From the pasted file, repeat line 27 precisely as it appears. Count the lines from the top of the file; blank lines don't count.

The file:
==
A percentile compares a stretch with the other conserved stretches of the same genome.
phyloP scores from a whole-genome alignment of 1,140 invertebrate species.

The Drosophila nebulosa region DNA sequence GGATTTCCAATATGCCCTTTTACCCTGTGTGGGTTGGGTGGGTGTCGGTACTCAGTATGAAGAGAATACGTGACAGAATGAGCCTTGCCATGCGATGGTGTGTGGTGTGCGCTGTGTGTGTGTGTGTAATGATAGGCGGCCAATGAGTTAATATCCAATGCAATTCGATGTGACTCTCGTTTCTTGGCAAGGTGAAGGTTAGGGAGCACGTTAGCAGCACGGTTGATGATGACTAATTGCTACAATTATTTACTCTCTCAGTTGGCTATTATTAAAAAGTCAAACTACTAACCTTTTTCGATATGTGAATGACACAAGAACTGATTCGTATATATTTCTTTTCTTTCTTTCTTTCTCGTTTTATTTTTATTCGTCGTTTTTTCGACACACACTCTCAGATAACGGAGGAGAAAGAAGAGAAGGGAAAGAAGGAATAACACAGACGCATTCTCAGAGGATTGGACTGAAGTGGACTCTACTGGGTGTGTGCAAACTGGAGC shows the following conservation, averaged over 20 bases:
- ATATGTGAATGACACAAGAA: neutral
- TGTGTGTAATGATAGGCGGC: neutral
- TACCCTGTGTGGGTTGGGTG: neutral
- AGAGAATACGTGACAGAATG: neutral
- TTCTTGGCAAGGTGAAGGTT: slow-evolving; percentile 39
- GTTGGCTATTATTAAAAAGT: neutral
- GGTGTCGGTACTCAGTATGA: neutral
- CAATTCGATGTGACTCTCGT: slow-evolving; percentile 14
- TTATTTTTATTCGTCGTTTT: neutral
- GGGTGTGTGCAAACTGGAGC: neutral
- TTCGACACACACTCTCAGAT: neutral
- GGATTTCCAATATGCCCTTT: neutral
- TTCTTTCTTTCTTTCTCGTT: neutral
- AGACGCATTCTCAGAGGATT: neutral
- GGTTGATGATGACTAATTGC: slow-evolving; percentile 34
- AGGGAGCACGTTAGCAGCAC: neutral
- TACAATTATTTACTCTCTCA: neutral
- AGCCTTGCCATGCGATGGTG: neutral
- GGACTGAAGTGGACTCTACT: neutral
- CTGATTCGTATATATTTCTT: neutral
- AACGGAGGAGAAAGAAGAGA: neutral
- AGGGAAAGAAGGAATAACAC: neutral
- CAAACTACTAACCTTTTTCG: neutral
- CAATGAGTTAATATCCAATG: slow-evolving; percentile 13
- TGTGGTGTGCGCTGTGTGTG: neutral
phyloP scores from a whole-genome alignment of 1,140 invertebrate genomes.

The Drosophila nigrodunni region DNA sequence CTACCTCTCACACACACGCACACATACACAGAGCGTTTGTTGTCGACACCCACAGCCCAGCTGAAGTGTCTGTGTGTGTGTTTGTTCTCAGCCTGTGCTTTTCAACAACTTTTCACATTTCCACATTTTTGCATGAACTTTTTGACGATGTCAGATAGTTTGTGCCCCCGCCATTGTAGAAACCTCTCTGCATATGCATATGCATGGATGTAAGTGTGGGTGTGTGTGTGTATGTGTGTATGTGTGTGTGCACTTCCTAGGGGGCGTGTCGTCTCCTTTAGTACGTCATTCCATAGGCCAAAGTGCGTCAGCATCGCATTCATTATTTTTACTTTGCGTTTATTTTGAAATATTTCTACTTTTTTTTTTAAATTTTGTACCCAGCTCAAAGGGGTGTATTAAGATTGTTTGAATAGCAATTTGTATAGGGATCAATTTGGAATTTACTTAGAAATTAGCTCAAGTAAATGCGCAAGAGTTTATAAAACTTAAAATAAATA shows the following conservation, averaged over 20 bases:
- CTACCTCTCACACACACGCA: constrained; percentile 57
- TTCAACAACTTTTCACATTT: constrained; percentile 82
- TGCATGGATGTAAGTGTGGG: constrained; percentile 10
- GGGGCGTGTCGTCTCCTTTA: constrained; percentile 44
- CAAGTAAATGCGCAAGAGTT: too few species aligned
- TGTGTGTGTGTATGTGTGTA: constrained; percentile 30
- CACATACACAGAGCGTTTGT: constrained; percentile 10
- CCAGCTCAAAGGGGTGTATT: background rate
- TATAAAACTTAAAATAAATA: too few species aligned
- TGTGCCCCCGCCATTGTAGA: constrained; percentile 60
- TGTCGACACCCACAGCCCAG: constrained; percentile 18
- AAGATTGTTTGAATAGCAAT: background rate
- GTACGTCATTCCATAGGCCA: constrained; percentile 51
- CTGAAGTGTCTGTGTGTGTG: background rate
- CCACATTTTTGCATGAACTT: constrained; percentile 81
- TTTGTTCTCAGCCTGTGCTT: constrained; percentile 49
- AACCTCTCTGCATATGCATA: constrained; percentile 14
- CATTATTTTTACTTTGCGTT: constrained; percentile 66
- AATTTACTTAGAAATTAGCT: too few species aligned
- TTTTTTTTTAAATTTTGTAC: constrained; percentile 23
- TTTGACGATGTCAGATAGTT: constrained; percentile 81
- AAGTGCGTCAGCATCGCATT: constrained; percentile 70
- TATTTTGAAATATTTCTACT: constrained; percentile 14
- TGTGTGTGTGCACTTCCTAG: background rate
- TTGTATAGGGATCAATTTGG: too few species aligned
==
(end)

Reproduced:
- CAATGAGTTAATATCCAATG: slow-evolving; percentile 13